Rhode Island Online Casino Launch Likely 2024’s Last

Rhode Island Online Casino Launch Likely 2024’s Last
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The seventh state to go live with real money iGaming will likely be the only state to do so this calendar year.

Rhode Island’s legal real money online casino gaming launch was the nation’s first in 2024 and seventh overall. It will likely be the last for the foreseeable future. 

Only a handful of states have considered iGaming legislation during their respective 2024 legislative sessions. Even their most bullish proponents remain skeptical any legalization bills pass before most sessions conclude this summer. 

Passing real money online casino gaming legislation is a difficult task, Fanatics VP Brandt Iden told an industry conference Wednesday. Iden, a former Michigan lawmaker who spearheaded his state’s successful iGaming legislation efforts, told attendees at the Next.Io conference in New York that legalization efforts were hard and not getting easier. 

Legalization hopeful’s efforts falter 

New York entered 2024 as one of the industry's legalization favorites. The state has increasingly embraced gambling in the past decade including the voter-backed approval for seven new commercial casinos. It also has the nation’s highest-grossing regulated sports betting market. 

Online slot and table game legalization was not included in Gov. Kathy Hochul’s upcoming fiscal year budget, a major political blow that thwarted legalization hopes. Lawmakers backing iGaming remain publicly bullish, but industry observers are increasingly pessimistic that a deal can be reached before the state’s April budget deadline. 

Maryland, which eclipsed New York as 2024’s likeliest legalization hopeful, has seen its momentum stalled by rising opposition from opponents including problem gaming officials and casino employees. Legislation remains active, but the dissent seems poised to postpone further activity through the end of the year – if not further. 

Other potential candidates including Illinois, Indiana, and Iowa - Midwestern states that have been among the nation’s most progressive gambling markets - have made little progress. Dark horse 2024 legalizers such as Wyoming and New Hampshire have seen early legislative interest falter quickly.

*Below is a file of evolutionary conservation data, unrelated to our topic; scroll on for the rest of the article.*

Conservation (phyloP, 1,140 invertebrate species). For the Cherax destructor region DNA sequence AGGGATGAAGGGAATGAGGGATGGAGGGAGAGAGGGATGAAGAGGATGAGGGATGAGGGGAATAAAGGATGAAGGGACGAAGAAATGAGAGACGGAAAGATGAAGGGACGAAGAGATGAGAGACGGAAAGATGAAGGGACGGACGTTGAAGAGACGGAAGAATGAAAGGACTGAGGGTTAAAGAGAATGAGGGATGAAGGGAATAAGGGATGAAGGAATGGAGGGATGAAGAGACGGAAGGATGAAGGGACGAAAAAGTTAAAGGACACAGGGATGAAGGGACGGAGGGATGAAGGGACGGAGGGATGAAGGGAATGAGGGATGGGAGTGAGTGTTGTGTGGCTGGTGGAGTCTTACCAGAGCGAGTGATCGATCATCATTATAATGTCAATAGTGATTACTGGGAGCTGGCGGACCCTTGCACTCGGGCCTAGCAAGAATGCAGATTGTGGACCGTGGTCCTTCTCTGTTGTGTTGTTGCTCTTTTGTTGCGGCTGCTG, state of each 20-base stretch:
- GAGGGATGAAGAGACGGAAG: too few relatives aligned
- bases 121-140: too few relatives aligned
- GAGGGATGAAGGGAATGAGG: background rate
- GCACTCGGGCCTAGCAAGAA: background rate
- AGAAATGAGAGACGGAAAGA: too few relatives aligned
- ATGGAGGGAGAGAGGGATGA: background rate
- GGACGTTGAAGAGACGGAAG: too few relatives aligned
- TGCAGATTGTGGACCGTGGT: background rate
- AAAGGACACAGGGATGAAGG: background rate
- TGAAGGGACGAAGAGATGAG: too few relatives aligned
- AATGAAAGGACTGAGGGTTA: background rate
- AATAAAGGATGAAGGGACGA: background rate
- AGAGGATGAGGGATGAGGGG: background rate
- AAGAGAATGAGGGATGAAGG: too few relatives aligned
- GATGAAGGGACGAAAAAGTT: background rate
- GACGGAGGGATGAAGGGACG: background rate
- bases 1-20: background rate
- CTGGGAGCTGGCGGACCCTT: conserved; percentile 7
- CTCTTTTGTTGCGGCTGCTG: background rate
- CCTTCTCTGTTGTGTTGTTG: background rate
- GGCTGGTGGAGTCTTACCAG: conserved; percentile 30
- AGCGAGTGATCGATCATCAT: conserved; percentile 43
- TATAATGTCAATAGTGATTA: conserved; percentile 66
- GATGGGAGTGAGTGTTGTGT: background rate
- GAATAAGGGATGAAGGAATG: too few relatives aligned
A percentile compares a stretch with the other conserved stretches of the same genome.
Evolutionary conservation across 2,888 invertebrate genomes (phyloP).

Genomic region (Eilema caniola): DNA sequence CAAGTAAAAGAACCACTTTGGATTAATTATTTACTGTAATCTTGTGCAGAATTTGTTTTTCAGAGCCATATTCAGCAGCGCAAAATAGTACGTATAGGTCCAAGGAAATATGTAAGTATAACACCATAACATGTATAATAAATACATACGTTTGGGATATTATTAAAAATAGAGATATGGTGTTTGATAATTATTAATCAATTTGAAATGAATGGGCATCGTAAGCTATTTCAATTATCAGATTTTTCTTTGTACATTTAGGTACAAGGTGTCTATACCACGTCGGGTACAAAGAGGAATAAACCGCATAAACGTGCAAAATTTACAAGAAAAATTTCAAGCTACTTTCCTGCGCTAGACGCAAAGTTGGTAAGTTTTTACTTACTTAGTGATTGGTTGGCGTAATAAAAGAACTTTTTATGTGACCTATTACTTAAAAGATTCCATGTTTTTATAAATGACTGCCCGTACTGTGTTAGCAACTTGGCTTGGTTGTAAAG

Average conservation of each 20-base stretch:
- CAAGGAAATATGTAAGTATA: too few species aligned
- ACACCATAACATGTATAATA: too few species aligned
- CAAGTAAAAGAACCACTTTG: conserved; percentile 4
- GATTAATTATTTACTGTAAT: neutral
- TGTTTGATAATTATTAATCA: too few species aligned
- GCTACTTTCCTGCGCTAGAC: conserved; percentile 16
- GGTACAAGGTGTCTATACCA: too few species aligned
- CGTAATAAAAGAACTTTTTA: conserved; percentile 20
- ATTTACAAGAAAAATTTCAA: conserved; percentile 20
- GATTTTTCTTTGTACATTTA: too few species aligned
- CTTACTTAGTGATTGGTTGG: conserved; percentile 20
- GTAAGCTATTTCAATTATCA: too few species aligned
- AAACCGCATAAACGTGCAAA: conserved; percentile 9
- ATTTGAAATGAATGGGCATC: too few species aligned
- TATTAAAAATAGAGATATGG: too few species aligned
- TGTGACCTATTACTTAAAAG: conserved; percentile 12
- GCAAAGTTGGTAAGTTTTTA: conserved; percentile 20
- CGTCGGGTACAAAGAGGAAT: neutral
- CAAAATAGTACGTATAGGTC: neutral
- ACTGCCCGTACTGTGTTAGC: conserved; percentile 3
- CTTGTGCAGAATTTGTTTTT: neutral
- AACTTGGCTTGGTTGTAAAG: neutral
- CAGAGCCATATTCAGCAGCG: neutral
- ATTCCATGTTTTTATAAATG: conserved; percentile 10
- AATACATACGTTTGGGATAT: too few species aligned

Political opposition remains strong 

Though iGaming, like sports betting, has seen bipartisan support, it also has drawn bipartisan opposition. Conservative, anti-gambling lawmakers fear legal real money casinos would create “a slot machine in every pocket,” sparking problem gambling and other societal ills. Liberal opponents worry online slots and table games will prey on the financially and socially disadvantaged. 

Some leading casino employee groups have also opposed mobile casino gaming. Studies in iGaming adopters such as Michigan have shown digital gaming doesn’t detract from brick-and-mortar casino gaming and, in many cases, bolsters revenues. 

Nevertheless, casino union groups argue these new games will hurt employees working at brick-and-mortar casino properties. Union opposition is particularly powerful in states with Democrat-controlled legislatures including Maryland and New York. 

Online casinos stall as sportsbooks boom 

The difficult iGaming legalization effort comes after a relative explosion of legal sports betting. 

Thirty-eight states and Washington, D.C. have at least one regulated online or retail sportsbook less than six years after the Supreme Court struck down the federal wagering ban that had confided legal single-game sports betting to Nevada. Sportsbooks are live in politically red and blue states as well as those with small and large populations. 

Only four states – Michigan, New Jersey, Pennsylvania, and West Virginia – have fully competitive multi-operator iGaming markets. Delaware, Connecticut, and Rhode Island restrict iGaming platforms to two or fewer entrants. 

Online casino proponents hope the state-by-state trickle-down of sports betting will preview similar iGaming progression.  

Sports betting adopters tended to follow legalization in neighboring states. Should New York or Maryland, both of which border states with legal iGaming, approve online casinos, supporters hope this will continue pushing neighboring states to follow suit. 

Despite the political difficulties, these games will remain a focus for lawmakers seeking a potential tax revenue boost – and digital casino operators. Slots and table games generated nearly as much revenue for digital gaming operators as sportsbooks despite their far smaller reach.